That sort of expensive deck is well out of my price range these days but I bought her first deck The Mystic Rubaiyat, and because of the currency exchange and extra tax and administration fees when it came into Canada, it cost me $180 CAD. I used money from a settlement at my old job to pay for it, as it’s not the sort of thing I could afford regularly. I went through hell at that job, I figured I would get something tangible and uplifting from it.

I believe she still has copies of it available. For me, this is the epitome of her watercolour style and approach to art and literature. As she has mentioned on forums, some of these cards are very tarot-like, or at least like some of the Majors.

I wanted to get her Wild Green Chagallian Tarot which is a Majors-only deck and her Pen Tarot but could never afford them. However, Penelope did point me to a good biography of Chagall which I ordered in from the library and greatly enjoyed. I never really got Chagall until I saw Penelope’s deck and read the biography by Jackie Wullschlager.

It’s always worth talking to the artist and exploring, even if you can’t buy their deck!


“The Mystic Rubaiyat is a set of seventy-five cards created to illustrate the first edition of Edward Fitzgerald’s “translation” into English of Omar Khayyám’s Rubáiyát, part of a collection of four-line verses that survive from eleventh-century Persia.

The words of the appropriate quatrain appear below every illustration and in each of the decorated doorways, providing for a two-fold key to meditation.”


Apart from Penelope’s artwork, I bought this because my favourite Uncle used to recite passages from this particular Fitzgerald translation. I have copy 2/100 which rather astounds me as I’m generally not in on trends at the beginning, nor do I have money to buy limited editions, but I had that money from the job from hell and I used it wisely. The pleasant reverberations from this deck after a horrible few years are what I remember, and that’s as it should be.

This comes in presentation box with ribbon and a 17-page booklet and was released in 2007. I assume I bought it in that year; I remember writing my Uncle and telling him about the deck and he died early in 2009, so I just got it in time. It’s one of the finest things I own, simply because the artist has her own way and interests and they shine in her decks.

I’ve used it here if you want to see more cards.

Pleasant reverberations; the hand of the artist; the intellect and knowledge of the artist; shimmering colour and light; words and poetry. FINE, very fine.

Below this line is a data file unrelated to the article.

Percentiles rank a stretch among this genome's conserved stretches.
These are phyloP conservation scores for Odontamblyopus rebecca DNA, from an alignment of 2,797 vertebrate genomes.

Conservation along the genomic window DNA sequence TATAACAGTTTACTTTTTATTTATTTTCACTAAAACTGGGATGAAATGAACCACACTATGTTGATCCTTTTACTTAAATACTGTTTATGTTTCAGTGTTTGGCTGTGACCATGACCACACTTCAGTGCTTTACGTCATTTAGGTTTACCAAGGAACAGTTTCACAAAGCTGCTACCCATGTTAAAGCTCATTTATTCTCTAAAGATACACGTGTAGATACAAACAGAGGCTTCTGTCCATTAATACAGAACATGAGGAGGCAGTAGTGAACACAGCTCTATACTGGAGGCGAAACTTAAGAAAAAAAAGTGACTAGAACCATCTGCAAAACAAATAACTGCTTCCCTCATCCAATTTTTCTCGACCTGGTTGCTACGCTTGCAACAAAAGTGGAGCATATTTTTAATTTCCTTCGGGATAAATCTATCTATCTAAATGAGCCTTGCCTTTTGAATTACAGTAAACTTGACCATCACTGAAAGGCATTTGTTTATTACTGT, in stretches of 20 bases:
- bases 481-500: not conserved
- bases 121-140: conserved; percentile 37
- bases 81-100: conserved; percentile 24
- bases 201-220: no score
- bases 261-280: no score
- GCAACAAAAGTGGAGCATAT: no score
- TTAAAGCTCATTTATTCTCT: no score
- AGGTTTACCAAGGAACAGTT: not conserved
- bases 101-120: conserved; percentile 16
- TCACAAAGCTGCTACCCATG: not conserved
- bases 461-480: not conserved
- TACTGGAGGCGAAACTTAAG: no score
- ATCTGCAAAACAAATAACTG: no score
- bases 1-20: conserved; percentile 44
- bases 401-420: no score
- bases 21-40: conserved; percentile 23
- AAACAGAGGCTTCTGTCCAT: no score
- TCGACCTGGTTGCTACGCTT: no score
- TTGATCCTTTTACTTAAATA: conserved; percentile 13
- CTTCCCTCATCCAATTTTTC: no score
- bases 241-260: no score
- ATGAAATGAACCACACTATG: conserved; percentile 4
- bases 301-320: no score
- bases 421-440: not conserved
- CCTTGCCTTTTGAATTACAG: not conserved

Happy Dappy Doo-lah-la

February 9, 2015

Database Monday will come later, I had some dancing to do.

An interesting interpretation by Pharrell of his song Happy on the Grammy Awards last night. Man, I love his video. The world needs such joy.

All in all the broadcast actually featured real music (rather than electronically enhanced bimbos wearing hooker outfits) and I loved the ELO set because they did Mr. Blue Sky, a song I’ve mentioned before.


Some interesting juxtapositions of artists and genres. Okay, we’ve covered the Grammys, except for Kanye’s tacky interruption when Beck won his Grammy. He fortunately caught hold of himself and sat down before he opened his mouth. Unfortunately he didn’t keep it closed.

On to today’s card!

Mauritshuis Museum, The Hague
Govert Flinck (1615-1660)
Meisje bij een tafelstoel / Girl by a highchair 676


Not surprisingly, Flinck was a student of Rembrandt, he has captured the Master’s trick of bringing things out of the shadows. This little girl is enchanting, from her rosy cheeks to her fancy clothes.

I bet she would dance to Happy.



Five Faves From Five Freshies

November 27, 2014

I had only planned to buy one deck for Christmas but out of the blue four more came. I hadn’t planned it but they came to my attention and that was that.

I chose a favourite card from each deck for eye candy today.

I mentioned this card in my review, but the Alchemy/Bison card from The Messenger Cards by Sandra Kunz is my absolute favourite from that deck.


Next up was the Nicoletta Ceccoli Tarot. Some people find this creepy but it’s different for me and so I like it.


This is the Knave of Wands looking very much like a 16th-17th century Dutch painting, or even Della Robbia-like to me. Years ago I wanted to buy a very expensive 7-inch Della Robbia Christmas tree for Skye Cottage, one of my dollhouses but it’s just too expensive. These days it sells for $100 or more so it’s way out of my league.

Then Beverly King’s wonderful Lojong for the Layperson cards came to me. Card 51 really struck my eye because of the sundial. In my childhood we used to visit an elderly woman with a sundial and a Pekingese dog. I don’t know who she was but I remember that magical sundial and dog. Around the edge of the sundial is some Spanish moss, and unripe hickory nuts are resting on the dial. It’s such a good composition and has lovely colour.